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India Implements Three New Criminal Laws

S Choudhury
India Implements Three New Criminal Laws
India Implements Three New Criminal Laws

India implements three new criminal laws, replacing British-era legislation. Modern justice system includes Zero FIR, online complaints, and more.

India has ushered in a new era of criminal justice by implementing three new criminal laws across the country. These changes mark the end of British-era legislation and the beginning of a modern judicial system designed to streamline and improve the process of justice. The Indian Judicial Code, Indian Civil Defense Code, and Indian Evidence Act have replaced the Indian Penal Code, Criminal Procedure Code, and the old Indian Evidence Act respectively, bringing extensive changes to the criminal justice system in India.

Key Features of the New Laws

The new laws introduce several modern features aimed at making the justice system more efficient and accessible. One of the notable changes is the introduction of ‘Zero FIR’, which allows any individual to file a First Information Report (FIR) at any police station, regardless of jurisdiction. This is expected to significantly reduce delays in registering cases and ensure quicker action by law enforcement.

Another major advancement is the ability to file complaints online, providing greater convenience to the public. Additionally, the new laws mandate the use of electronic means for sending summons, such as SMS (text messages), and require videography of crime scenes in all heinous crime cases.

Improved Procedures for Rape Cases

Under the new laws, several provisions specifically address crimes against women and children. In cases of rape, the statement of the victim must be taken by a female police officer in the presence of a guardian or relative. The medical report must be submitted within seven days to expedite the judicial process. The verdict in criminal cases is expected to be delivered within 45 days of the trial’s completion, and charges must be framed within 60 days of the first hearing.

New Definitions and Penalties

The new laws provide clearer definitions for organized crimes and acts of terrorism. Notably, sedition has been replaced by the charge of treason. The laws also stipulate that all search and seizure operations be videographed to ensure transparency.

Additional Provisions

  1. A new chapter on crimes against women and children has been added, categorizing the buying and selling of children as heinous crimes. The new law includes provisions for the death penalty or life imprisonment for gang rape of a minor.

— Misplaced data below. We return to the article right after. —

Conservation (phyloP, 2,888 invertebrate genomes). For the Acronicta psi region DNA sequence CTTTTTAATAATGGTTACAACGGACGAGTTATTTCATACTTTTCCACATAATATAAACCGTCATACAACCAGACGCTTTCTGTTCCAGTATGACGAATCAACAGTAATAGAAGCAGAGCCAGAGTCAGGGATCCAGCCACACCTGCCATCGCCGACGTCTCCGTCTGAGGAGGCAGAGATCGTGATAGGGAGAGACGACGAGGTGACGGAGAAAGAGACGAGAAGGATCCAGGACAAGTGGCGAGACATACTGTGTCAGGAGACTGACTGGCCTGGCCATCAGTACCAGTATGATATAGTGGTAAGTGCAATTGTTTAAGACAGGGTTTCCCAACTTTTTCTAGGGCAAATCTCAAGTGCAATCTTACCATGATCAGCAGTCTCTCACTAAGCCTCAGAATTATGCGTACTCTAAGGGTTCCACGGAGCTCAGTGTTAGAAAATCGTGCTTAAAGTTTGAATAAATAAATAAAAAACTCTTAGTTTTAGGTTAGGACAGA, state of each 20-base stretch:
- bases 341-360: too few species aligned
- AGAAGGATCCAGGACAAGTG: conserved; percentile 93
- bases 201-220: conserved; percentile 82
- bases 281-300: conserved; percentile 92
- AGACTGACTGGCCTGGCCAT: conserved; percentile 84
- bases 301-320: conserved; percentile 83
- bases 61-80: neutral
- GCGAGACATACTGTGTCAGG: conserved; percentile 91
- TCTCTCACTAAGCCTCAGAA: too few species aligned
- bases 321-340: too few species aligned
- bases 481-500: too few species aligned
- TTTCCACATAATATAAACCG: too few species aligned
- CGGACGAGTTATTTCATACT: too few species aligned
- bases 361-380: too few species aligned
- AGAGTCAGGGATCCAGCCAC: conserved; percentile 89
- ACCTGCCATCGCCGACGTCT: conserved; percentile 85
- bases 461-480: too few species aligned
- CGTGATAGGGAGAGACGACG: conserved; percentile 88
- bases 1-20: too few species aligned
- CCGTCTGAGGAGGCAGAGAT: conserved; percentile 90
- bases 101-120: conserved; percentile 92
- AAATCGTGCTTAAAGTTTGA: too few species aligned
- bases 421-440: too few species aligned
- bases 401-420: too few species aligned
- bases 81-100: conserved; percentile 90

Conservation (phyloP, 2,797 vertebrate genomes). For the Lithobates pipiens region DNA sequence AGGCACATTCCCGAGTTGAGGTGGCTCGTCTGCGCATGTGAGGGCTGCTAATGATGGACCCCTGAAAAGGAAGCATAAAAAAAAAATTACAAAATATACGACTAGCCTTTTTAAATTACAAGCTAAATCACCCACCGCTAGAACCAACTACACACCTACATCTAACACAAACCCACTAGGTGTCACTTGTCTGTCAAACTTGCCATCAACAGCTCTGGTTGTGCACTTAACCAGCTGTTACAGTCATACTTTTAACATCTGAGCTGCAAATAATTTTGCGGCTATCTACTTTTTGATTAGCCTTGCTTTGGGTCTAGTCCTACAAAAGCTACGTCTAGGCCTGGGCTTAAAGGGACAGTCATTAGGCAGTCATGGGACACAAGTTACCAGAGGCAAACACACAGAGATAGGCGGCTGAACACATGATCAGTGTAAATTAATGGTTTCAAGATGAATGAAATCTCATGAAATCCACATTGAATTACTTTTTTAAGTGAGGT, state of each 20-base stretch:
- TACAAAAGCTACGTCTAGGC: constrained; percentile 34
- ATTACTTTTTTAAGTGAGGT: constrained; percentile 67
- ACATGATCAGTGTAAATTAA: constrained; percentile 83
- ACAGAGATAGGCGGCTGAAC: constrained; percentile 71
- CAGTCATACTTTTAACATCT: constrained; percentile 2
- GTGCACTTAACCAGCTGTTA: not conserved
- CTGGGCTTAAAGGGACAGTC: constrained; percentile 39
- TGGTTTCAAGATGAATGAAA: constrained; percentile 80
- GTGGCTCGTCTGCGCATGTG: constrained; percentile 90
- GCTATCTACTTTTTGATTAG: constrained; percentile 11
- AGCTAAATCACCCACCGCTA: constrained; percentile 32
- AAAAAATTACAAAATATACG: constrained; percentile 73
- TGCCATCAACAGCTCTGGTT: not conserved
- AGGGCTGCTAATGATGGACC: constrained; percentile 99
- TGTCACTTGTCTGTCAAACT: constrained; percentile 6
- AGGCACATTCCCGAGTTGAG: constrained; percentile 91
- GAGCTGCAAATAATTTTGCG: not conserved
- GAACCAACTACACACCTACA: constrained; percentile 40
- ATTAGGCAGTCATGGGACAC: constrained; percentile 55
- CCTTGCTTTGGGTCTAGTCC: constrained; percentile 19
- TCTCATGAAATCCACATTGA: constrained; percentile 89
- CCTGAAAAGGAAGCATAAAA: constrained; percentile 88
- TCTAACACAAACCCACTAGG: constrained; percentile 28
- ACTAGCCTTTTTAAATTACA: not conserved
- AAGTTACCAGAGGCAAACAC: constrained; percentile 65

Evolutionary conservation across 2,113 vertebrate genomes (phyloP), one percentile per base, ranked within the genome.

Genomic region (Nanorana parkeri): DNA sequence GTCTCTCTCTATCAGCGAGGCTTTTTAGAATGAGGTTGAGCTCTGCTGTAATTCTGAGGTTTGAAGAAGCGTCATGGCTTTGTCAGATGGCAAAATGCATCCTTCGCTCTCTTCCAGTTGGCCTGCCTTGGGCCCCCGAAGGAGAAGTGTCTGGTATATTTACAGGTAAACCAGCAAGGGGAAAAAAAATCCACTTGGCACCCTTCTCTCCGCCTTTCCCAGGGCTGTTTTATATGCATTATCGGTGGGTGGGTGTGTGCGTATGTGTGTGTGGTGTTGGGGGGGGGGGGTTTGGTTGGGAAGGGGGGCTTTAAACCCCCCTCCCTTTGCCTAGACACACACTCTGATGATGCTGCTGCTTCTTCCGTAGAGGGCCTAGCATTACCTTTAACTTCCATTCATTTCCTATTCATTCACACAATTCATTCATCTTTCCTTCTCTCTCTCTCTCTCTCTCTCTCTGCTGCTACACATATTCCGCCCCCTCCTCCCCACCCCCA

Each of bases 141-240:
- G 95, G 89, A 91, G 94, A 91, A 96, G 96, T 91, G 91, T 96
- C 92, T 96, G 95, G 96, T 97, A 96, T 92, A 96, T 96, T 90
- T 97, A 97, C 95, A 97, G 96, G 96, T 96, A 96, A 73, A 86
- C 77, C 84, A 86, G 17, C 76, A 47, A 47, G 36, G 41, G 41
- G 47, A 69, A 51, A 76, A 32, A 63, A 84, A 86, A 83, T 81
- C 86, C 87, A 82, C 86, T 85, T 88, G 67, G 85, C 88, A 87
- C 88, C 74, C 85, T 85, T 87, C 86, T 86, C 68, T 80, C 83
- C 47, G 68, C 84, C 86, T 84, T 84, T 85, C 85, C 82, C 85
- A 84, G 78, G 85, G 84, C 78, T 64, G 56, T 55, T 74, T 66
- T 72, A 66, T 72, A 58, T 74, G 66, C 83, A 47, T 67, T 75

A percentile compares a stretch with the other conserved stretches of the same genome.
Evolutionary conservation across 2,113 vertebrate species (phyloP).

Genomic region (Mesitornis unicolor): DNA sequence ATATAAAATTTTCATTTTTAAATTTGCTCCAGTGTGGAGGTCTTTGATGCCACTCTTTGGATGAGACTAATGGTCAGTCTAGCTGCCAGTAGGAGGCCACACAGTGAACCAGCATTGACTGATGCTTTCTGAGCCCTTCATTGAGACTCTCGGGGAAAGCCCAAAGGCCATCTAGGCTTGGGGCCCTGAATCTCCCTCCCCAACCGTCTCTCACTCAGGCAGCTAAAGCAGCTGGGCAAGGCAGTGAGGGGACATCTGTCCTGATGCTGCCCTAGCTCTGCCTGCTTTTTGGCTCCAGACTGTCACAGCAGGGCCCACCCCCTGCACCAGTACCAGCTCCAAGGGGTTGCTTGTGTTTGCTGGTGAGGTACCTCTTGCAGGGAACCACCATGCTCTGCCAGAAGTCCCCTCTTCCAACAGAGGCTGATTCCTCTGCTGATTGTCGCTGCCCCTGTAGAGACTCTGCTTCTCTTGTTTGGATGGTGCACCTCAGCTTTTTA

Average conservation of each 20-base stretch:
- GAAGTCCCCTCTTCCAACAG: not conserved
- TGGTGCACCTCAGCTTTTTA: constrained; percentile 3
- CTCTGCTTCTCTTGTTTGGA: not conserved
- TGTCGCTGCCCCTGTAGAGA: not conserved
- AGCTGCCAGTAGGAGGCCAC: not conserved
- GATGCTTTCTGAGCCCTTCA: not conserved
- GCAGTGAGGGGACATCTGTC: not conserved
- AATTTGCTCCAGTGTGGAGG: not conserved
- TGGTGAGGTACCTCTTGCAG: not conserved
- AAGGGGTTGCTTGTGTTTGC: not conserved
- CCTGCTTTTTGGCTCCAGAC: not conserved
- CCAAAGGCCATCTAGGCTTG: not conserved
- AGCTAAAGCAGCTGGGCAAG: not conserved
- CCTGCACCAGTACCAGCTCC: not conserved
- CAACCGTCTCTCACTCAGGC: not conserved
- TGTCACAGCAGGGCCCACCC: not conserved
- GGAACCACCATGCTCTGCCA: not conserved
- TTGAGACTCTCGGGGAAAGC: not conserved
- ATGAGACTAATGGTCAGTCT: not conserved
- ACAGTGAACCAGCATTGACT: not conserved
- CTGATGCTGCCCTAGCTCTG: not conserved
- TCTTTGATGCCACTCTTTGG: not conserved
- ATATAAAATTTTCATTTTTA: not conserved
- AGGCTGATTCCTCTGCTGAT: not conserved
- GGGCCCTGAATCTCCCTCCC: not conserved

2. Individuals can now register incidents via electronic communication without physically going to a police station, making the process more accessible and efficient.
  3. ‘Zero FIR’ allows anyone to file an FIR at any police station, irrespective of jurisdiction, ensuring immediate police action.
  4. Arrested individuals have the right to inform a person of their choice about their condition, ensuring immediate assistance.
  5. The new laws prioritize the investigation of crimes against women and children, mandating that investigations be completed within two months of filing the case. Victims have the right to receive regular updates on the progress of their case within 90 days.
  6. Victims of crimes against women and children are entitled to free first aid or treatment in all hospitals.
  7. Both the accused and the victim have the right to obtain FIR, police reports, charge sheets, statements, confessions, and other documents within 14 days.
  8. Courts can adjourn hearings a maximum of two times to prevent unnecessary delays and ensure timely justice.
  9. All state governments are required to implement a witness protection scheme to ensure the safety and cooperation of witnesses, thereby enhancing the credibility and effectiveness of legal processes.
  10. Victim statements in rape cases must be recorded through audio-video means to ensure greater protection and transparency.
  11. Women, individuals below the age of 15, above the age of 60, or those with disabilities or serious illnesses are exempt from visiting police stations and can receive police assistance at their place of residence.

These extensive reforms are designed to create a more efficient, transparent, and victim-friendly justice system in India, bringing the country’s criminal justice framework in line with modern standards and expectations.